Angry at myself for allowing this to happen when I knew better [2], I relayed that I needed to ride the return trip at a slower pace in order to be safe. He agreed and offered to lead so that I could gauge the changing elevations and direction of the road by watching his bike ahead. We sat for a while in the shade and I emptied nearly half of the remaining water in my CamelBac before we remounted and rode on.

Needless to say, all of my attention was directed at navigating the road on the return trip. No scenic gawking on the way back this time. And no photos.

We pulled off the main highway and rode up to the Terlingua store area for a refresher and a break. I drank a cold Cola while wandering through the tourista store and what should I see, but the real Wiley Coyote sitting in a buggy! Little Wiley had to meet his namesake and he did; sitting next to Big Wiley and both posing for a photo!

We got some strange looks from other patrons in there, but I overheard a little girl giggle, so I giggled, too. What the heck; we all have to have a little fun in our lives, right?


Sitting outside on the porch filled with touristas and locals, I watched in silence while a white supercell formed over the mountain ridge on the horizon. It was as if it was alive and growing. I enjoyed watching it change. Amazingly, it seemed so clear and close, yet I knew it was many miles away.


While lazing away on the porch people watching and supercell watching, bikes started rolling in.


Of course, many of the locals ride bikes, too.


But ours were the nicest bikes. With a good dose of bias, naturally.


As the sun began to drop, we decided escape the crowds and ride back home. Now feeling robust again, I was ready for a fun ride. So I played 'catch' several times with Randy's more powerful V-strom and did quite well, I thought. I don't think he had a clue I was playing behind him, though.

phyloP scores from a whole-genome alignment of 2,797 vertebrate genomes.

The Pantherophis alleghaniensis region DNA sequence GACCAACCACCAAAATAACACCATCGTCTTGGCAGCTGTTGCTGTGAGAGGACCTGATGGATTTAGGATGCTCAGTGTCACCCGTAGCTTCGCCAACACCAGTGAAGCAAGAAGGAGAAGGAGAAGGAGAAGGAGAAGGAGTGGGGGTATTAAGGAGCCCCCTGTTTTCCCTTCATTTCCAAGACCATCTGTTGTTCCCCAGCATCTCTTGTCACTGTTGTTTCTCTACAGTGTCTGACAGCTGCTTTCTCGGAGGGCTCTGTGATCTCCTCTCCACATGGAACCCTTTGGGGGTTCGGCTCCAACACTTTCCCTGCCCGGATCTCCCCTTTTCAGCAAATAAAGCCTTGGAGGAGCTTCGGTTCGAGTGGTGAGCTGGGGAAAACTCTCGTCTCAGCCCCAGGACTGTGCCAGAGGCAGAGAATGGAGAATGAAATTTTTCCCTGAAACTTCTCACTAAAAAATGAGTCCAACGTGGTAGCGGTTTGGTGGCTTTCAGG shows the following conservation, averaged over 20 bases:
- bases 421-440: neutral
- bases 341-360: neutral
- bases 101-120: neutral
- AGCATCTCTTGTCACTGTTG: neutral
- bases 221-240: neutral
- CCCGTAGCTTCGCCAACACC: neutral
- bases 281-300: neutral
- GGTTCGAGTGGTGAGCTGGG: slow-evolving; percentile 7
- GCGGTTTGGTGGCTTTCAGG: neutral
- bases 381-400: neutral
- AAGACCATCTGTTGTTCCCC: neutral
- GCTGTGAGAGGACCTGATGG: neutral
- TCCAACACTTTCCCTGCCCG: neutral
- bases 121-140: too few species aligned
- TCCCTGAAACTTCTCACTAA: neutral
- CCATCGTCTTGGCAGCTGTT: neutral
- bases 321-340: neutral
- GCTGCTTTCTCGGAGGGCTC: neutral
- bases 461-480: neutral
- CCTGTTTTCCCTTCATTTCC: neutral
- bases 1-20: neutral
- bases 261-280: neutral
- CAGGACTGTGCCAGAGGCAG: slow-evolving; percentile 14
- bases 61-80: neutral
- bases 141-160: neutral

My payback was to come shortly.

Riding the well-packed dirt road for several miles, I was on alert for deer. The dust kicked up by Randy's bike ahead of me was so bad, I could hardly see. So I fell back and was satisfied to stand on the pegs and play hide-and-seek with the potholes and large rocks.

I knew the turn for the next road was coming up, so I slowed and shifted down, maneuvering the turn standing. A few yards down the road, all of a sudden my front and rear tires were going squirrelly whirly and the handlbars were jerking around in my grasp. It was as if something or someone had grabbed both wheels and were trying to whirl us off the road and into the air.

Lizard brain kicked in again, I gasped and my eyes got very large. I could hear myself uttering loudly "Holy Shit!!". All I could repeat in my head was "I am NOT going to drop this bike!" "Oh man, I hope I can keep this bike up....." That was squelched by the rest of the charged brain intervening and whispering firmly;

"Do not touch the brakes! Do not turn the throttle forward or back! Do not turn the front wheel! Do not pass Go or collect insurance payments! You will make it; just keep the bike balanced and get out of the freakin' pea gravel!"

I made it out of the deep loose gravel and started to sigh when...... Oh No! I'm back in again!
Lizard brain cowered while the big brain went through the same instructions, and I was still muttering "Holy crap!" and telling myself I was not going to let this bike go down.

Finally out of Gravel Pit No. 2, I steered over to the far edge of the road to avoid any such quickgravel pits again. I found myself sweating from the adrenaline surge and laughing at the same time. And relieved and rather proud of myself that we made it.

By the time I pulled in, I was still sweating and too weak to stand on the pegs anymore.

We put the bikes to bed, loaded our gear in the truck and drove the long desert ride back to the ranch in silence. I was too tired to talk and was enjoying the silence anyway.

Zeke was happy to see us, I was happy to be back and we were both hungry. Now I could eat and just fall asleep.

[1] It was originally an Irish ballad. From the immigrants to the Appalachians, the ballad arrived in Texas after changing to many forms and, in 1876, Francis Henry Maynard changed the lyrics to fit his cowboy circumstances.

[2] Some people are sensitive to carbohydrate consumption, especially coupled with protein. The rapid increase in blood glucose and in the presence of tryptophan from meat protein (and milk) raises brain serotonin levels. A rapid increase of serotonin can render some people sleepy and induce loss of acuity.

I'm one of those; I call it the 'Zombie State.' And I try to avoid it when riding, driving or operating heavy machinery (pun). I also have a strong post-prandial thermogenic effect of food, breaking out in a drenching sweat after a meal. Common amongst Type 2 diabetics.

Solution: eat small amounts of food often, avoid too many carbohydrates, drink lots of water.

Labels: ,

posted by Macrobe
Permalink ¤